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The more you smoke, the greater your risk of a heart rhythm disorder

European Society of Cardiology

https://www.eurekalert.org/pub_releases/2018-07/esoc-tmy071118.php

The more you smoke, the greater your risk of a heart rhythm disorder called atrial fibrillation. That’s the finding of a study published today in the European Journal of Preventive Cardiology, a European Society of Cardiology (ESC) journal.(1)

The study found a 14% increase in the risk of atrial fibrillation for every ten cigarettes smoked per day. There was a linear dose-response relationship, meaning that the risk increased with each additional cigarette smoked.

Compared to people who had never smoked, current smokers had a 32% increased risk of atrial fibrillation, while ever smokers (current and former smokers combined) had a 21% increased risk, and former smokers had a 9% increased risk – providing further evidence of a dose-response relationship.

“If you smoke, stop smoking and if you don’t smoke, don’t start,” said study author Dr Dagfinn Aune, postdoctoral researcher at Imperial College London, UK, and associate professor at Bjørknes University College in Oslo, Norway. “We found that smokers are at increased risk of atrial fibrillation, but the risk is reduced considerably in those who quit.”

Smoking is a lethal addictive disorder.(2) A lifetime smoker has a 50% probability of dying due to smoking, and on average will lose ten years of life. Slightly less than half of lifetime smokers will continue smoking until death. The rate of smoking is declining in Europe, but it is still very common and is increasing in women, adolescents and the socially disadvantaged.

Atrial fibrillation is the most common heart rhythm disorder (arrhythmia). It causes 20-30% of all strokes and increases the risk of dying prematurely.(3) One in four middle-aged adults in Europe and the US will develop atrial fibrillation. It is estimated that by 2030 there will be 14-17 million patients with atrial fibrillation in the European Union, with 120,000-215,000 new diagnoses each year.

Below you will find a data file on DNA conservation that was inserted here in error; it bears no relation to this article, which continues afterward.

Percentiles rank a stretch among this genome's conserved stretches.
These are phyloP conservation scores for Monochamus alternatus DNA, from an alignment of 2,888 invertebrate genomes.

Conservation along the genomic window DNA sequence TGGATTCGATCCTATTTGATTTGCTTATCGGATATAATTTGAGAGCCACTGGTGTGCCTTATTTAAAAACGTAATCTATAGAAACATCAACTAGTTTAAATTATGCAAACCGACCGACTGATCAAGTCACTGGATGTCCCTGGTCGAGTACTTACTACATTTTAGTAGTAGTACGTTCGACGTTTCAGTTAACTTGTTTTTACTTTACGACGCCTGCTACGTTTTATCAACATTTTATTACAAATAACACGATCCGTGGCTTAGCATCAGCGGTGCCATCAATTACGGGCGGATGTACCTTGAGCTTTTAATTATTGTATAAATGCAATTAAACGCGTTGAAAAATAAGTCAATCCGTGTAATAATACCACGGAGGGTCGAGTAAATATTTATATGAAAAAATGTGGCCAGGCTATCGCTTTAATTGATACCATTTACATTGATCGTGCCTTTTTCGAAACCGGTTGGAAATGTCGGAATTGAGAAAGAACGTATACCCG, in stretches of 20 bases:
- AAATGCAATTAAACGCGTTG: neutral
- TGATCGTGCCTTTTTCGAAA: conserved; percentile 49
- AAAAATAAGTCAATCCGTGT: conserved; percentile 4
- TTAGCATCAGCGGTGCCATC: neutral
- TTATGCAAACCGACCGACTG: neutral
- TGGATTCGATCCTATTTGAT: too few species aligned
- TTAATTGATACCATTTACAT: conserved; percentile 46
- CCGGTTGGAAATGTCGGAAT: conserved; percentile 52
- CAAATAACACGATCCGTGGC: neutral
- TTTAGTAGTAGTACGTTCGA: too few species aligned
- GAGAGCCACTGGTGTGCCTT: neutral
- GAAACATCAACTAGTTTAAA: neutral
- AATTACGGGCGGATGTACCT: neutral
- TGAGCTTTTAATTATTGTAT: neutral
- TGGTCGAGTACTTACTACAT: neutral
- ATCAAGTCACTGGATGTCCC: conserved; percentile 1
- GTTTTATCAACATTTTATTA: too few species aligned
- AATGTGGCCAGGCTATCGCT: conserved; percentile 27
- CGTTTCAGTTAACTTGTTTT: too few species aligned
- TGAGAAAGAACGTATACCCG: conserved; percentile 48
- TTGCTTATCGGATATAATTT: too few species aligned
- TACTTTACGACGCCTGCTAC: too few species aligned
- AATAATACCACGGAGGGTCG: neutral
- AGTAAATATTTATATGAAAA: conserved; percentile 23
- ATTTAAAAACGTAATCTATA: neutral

Few studies have assessed whether there is a dose-response relationship between the number of cigarettes smoked and the risk of atrial fibrillation. The authors of the current study investigated this issue by conducting a meta-analysis of 29 prospective studies from Europe, North America, Australia and Japan with a total of 39,282 incident cases of atrial fibrillation among 677,785 participants.

Compared to zero cigarettes per day, smoking five, ten, 15, 20, 25 and 29 cigarettes per day was associated with a 9%, 17%, 25%, 32%, 39%, and 45% increased risk of atrial fibrillation, respectively.

Every ten pack-years of smoking was associated with a 16% increased risk of developing atrial fibrillation. Pack-years are calculated by multiplying the number of packs of cigarettes smoked per day by the number of years the person has smoked.

European guidelines on the prevention of cardiovascular disease recommend avoiding tobacco in any form.2 All types of smoked tobacco, including low-tar (“mild” or “light”) cigarettes, filtered cigarettes, cigars, pipes, and water pipes are harmful.

Dr Aune said: “Our results provide further evidence of the health benefits of quitting smoking and, even better, to never start smoking in the first place. This is important from a public health perspective to prevent atrial fibrillation and many other chronic diseases.”

Dr Aune noted that more research is needed to identify the duration of smoking cessation needed to reduce the risk of atrial fibrillation, and whether the risk at some point reaches that of people who have never smoked.

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Authors: ESC Press Office
Tel: +33 (0)4 8987 2499
Mobile: +336 (0) 2314 5784
Email: press@escardio.org

SOURCES OF FUNDING: See the paper for a list of funding sources.

DISCLOSURES: None.

References